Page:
Rock chuck, Whistle pig
The Yellow-bellied marmot (Marmota flaviventris) is a large, stout-bodied ground squirrel in the marmot genus. It is one of fourteen species of marmots and is native to mountainous regions of North America. They live in burrows in colonies and hibernate for approximately eight months.
Yellow-bellied marmots have a rather frosty appearance with some of the guard hairs having pale tips with dark bands. They have a broad and flat skull, dark head, and a dark nose with a white furry patch. The pelage comprises coarse, long outer hairs and woolly, shorter underfurs. They have a brown coat and a white patch of fur on the snout in front of the eyes. Due to the bright yellow fur on their belly, sides of the neck, and throat, they get their scientific and common names. The ears are small and round, measuring 1.8-2.2 cm (11⁄16-7⁄8 in) in length, having a short white muzzle. Their back is reddish-brown in color with grizzled black and light-grey tan. Their feet are yellowish to dark brown in color. Yellow-bellied marmots gain additional fat reserves in the autumn, in preparation for hibernation.
Yellow-bellied marmots have a wide range throughout Canada and the western United States, as far to the north as Alberta in Canada and south-central British Columbia and as far to the south as the Sierra Nevada in southern California, Nevada, southern Utah, and the Sangre de Cristo Mountains in northern New Mexico. They generally live in fairly warm, dry habitats which are at low to mid-elevation. They usually inhabit open territory, such as steppes, alpine meadows, fields, or pastures. Yellow-bellied marmots use talus and rocky areas for cover, and if possible they will usually build burrows under rocky areas.
Yellow-bellied marmots are primarily diurnal and terrestrial. They can live in colonies or as single or paired animals. Their basic social structure is one male with two or three females. Male marmots are territorial, and will aggressively defend their harem. The females are not agonistic and will share the raising of offspring within the harem. These animals spend around 80% of their time in burrows in winter hibernation, which lasts about eight months from early September until May but may vary somewhat from year to year. A marmot’s time above ground is mostly spent sunning itself, while its head is in an alert position. This species’ social interactions with each other are either agonistic or amicable, the latter including grooming, play, and greeting behavior. The agonistic behavior includes social mounting, alert behavior, fighting, and chasing. Amicable interactions occur between those individuals who share a burrow, while agonistic ones take place with those from different burrows.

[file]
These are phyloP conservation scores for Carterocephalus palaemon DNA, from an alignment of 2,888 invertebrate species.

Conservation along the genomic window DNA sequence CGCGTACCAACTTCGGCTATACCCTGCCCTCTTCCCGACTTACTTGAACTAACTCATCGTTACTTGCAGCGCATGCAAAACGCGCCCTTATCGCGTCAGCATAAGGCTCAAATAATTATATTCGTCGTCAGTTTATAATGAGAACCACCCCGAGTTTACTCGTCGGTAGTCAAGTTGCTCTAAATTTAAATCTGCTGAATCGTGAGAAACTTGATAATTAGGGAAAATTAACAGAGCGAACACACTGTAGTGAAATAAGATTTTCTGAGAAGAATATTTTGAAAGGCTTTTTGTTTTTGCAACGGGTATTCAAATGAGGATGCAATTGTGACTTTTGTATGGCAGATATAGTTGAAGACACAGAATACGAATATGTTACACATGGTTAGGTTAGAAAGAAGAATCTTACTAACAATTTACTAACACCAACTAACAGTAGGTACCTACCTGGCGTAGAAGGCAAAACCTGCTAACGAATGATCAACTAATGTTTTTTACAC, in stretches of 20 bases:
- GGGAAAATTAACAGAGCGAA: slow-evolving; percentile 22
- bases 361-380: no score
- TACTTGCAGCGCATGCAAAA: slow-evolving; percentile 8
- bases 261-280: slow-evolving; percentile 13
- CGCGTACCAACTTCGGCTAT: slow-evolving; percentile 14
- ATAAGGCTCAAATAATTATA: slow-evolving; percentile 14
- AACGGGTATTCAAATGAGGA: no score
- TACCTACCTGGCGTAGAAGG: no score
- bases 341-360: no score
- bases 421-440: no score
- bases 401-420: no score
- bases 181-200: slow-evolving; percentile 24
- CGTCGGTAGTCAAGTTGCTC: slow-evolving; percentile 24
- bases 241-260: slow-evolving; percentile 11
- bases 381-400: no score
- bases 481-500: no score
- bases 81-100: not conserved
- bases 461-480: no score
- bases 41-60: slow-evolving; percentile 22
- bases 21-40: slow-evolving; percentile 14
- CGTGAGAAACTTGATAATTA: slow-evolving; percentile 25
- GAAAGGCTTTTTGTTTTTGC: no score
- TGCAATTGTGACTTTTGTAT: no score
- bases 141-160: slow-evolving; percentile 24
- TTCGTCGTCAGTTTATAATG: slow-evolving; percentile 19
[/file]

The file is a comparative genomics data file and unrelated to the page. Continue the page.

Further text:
This species has a "harem-polygynous" system of mating in which males reproduce with two or three mates during the same time period. The breeding season is within the first two weeks following winter hibernation. Most Yellow-bellied marmots mate during May and June. The gestation period is for about 30 days, with 3 to 8 pups in a litter. The young start to leave their nest at about 3 weeks of age and are weaned by 5 weeks old. The adult male will drive out his male offspring when they wake from hibernation. Females are allowed to stay in the group. Reproductive maturity is reached at two years old, although these animals do not mate until they are three years old.
There are currently no significant threats to Yellow-bellied marmots. Some people consider them a pest, but human hunting does not affect the stability of populations. However, habitat destruction and pollution are always a threat.
The IUCN Red List and other sources don’t provide the number of Yellow-bellied marmot total population size. Currently, this species is classified as Least Concern (LC) on the IUCN Red List, and its numbers today are stable.
As seed predators, Yellow-bellied amrmots may act as habitat engineers, contributing to the composition and density of plant communities within their range. They are also important prey for a range of terrestrial and aerial predators. Once abandoned, their burrows probably provide important habitat for other species of a fossorial or semi-fossorial type.